Caroline of Brandenburg-Ansbach, coronation, Diamond Crown, Jefri Bolkiah, King George IV of the United Kingdom, Prince of Brunei, St. Edward's Crown, State Crown of George I, State Opening of Parliament
Although I have already featured my top 12 Crowns I still will feature other crowns and regalia from time to time.
When King George IV of the United Kingdom was coronated on July 19, 1821 he did not use St. Edward’s Crown for the ceremony, nor did he use the State Crown of George I as had his immediate predecessors; instead he had a new and and extravagantly expensive crown built.
At 40 cm (16 in) tall and decorated with 12,314 diamonds, it was said to make him look like a “gorgeous bird of the east”. The innovative gold and silver frame, created by Philip Liebart of Rundell, Bridge & Rundell, had been designed to be almost invisible underneath the diamonds.
A plan to remove the traditional fleurs-de-lis and introduce the rose, thistle and shamrock, the floral emblems of England, Scotland and Ireland, was abandoned following objections by the College of Heralds. As a general rule, the maintenance caps in British crowns are made of crimson or purple velvet, but this crown differed in having a dark blue cap.
Because of the postponement of George IV’s coronation due to the trial of his wife, Queen Caroline, the final bill for the hiring of the stones came to £24,425. After his coronation, the king was reluctant to part with his new crown, and lobbied the government to buy it outright so he could use it for the annual State Opening of Parliament, but it was too expensive. The crown was dismantled in 1823 and has not been worn by any other monarch since then.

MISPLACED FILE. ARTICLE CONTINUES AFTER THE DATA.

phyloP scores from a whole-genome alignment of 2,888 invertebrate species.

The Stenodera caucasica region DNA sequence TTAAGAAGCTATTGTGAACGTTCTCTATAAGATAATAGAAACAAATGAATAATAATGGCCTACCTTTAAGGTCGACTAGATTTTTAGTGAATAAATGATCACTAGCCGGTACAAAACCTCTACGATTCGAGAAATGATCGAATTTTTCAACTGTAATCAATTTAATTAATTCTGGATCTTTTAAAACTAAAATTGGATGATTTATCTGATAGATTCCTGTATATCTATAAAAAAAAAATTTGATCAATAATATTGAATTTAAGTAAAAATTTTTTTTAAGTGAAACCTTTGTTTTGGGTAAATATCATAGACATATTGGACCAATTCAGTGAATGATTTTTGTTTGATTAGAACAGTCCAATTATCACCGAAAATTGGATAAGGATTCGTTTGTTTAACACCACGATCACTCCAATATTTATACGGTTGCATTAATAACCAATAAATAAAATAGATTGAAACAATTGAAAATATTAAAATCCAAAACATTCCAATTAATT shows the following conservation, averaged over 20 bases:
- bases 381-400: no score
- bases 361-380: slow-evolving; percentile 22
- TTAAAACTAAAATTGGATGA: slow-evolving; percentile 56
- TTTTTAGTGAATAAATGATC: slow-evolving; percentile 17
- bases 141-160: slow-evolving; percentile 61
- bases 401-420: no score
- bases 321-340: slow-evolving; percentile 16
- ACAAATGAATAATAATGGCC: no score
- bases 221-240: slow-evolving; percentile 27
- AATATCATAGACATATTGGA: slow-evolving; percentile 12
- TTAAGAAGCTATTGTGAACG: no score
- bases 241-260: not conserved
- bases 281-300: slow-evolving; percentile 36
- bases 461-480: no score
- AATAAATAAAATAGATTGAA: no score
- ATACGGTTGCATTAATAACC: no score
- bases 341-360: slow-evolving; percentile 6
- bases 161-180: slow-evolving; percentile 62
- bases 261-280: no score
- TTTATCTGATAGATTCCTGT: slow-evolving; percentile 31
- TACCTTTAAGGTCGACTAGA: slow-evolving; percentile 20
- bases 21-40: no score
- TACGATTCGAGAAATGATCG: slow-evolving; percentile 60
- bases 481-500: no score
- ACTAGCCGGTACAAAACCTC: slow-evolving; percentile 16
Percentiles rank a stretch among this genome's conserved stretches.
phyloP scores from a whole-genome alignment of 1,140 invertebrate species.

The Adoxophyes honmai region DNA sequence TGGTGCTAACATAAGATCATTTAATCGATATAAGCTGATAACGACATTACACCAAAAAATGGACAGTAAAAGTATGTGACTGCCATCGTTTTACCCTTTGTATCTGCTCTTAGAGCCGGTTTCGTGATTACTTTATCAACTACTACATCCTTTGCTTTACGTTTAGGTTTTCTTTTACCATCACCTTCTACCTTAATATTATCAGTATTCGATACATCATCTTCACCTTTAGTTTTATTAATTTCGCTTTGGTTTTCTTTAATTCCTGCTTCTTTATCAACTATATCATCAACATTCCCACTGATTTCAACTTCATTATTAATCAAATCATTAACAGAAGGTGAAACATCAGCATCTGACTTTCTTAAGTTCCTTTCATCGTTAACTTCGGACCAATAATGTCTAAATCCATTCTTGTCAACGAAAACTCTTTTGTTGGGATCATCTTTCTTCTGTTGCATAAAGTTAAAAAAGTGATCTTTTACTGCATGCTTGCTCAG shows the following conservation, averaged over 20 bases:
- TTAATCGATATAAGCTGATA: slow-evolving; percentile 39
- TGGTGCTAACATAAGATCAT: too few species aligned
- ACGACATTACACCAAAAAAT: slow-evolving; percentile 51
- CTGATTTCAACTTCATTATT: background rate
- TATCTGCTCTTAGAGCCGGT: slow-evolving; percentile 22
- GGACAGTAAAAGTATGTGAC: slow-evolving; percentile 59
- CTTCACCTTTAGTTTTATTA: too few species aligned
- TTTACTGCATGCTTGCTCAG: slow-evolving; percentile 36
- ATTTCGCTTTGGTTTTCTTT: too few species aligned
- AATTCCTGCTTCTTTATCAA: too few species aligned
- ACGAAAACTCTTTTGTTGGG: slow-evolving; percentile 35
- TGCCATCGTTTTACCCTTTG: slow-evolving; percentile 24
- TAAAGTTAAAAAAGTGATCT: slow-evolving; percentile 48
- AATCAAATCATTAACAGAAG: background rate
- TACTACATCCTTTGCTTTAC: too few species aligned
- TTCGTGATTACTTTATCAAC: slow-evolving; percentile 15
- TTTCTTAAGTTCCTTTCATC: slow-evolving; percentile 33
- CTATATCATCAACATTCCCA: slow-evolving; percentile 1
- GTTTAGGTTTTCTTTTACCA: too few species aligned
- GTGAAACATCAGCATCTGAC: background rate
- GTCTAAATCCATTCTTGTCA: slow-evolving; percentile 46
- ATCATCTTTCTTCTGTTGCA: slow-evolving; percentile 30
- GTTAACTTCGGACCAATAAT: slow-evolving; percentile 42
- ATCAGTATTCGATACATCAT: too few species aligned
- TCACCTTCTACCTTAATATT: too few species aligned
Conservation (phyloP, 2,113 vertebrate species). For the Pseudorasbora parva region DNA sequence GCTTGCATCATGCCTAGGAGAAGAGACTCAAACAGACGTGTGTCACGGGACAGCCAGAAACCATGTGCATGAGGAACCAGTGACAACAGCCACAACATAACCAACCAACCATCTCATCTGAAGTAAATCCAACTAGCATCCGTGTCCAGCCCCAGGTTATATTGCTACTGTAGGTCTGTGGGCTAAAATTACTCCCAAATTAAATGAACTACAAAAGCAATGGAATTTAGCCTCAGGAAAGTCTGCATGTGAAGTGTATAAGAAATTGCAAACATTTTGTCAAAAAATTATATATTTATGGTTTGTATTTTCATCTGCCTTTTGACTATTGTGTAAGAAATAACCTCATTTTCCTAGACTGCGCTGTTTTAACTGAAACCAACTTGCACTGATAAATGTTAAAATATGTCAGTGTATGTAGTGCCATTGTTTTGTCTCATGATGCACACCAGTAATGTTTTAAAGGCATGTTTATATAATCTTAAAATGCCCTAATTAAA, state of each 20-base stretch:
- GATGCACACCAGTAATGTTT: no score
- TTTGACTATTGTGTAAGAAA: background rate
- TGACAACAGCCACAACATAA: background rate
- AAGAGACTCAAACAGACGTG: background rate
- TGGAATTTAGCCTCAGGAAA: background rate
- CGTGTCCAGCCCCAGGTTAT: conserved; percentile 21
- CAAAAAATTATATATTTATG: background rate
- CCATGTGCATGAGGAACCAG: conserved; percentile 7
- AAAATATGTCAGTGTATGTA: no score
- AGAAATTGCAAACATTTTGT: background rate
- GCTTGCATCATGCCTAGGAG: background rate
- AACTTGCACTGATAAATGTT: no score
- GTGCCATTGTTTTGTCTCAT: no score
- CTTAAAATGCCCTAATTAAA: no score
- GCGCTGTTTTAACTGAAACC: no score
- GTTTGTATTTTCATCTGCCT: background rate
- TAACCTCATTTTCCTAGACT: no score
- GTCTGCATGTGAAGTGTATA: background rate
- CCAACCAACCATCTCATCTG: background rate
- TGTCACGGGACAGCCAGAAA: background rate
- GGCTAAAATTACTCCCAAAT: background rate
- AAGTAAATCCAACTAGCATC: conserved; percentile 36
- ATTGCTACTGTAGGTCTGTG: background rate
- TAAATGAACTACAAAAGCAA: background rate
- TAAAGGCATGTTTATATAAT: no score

Emptied of its jewels and discarded by the royal family, the crown was loaned to the Museum of London by the Amherst family from 1933 until 1985. It was purchased by Asprey in 1987 and later acquired by Jefri Bolkiah, Prince of Brunei, who presented it to the United Kingdom. It had been valued at £376,000 in 1995 for the purposes of an application to export the crown to the United States.
The application was withdrawn during a review by the Reviewing Committee on the Export of Works of Art. It is part of the Royal Collection and has been on public display in the Martin Tower at the Tower of London since 1996. Diamonds worth £2 million on loan from De Beers are displayed next to the crown to give visitors an idea of how it looked originally.
Although the frame of the crown is the only part that exists, a bronze cast of the crown was made.
A gilt bronze cast of the crown of George IV. The crown is surmounted by a monde and cross pattée above four half arches springing from four crosses, cast with oak leaves and acorns, interspersed with fleurs de lis and a circlet of foliage; with a purple velvet and ermine cap. The crown has a circular gilt-wood base with a glass dome and blue velvet cover Within the monde of the model is a parchment note giving details of its creation.
It was cast from George IV’s Imperial State Crown or Diamond Crown, supplied by Rundell’s for the coronation of 1821. The crown contained an extraordinary 12,314 diamonds. Although the frame of the original survives among the Crown Jewels, the stones were hired only for the coronation ceremony and were later removed from it. This model therefore gives the full impression of how it would have appeared.
George IV did purchase a bronze life-sized model of his crown for £38, on which the inscription reads: “Cast of the Rich Imperial Diamond Crown with which His Most Sacred Majesty King George IV was crowned on 19 July 1821”.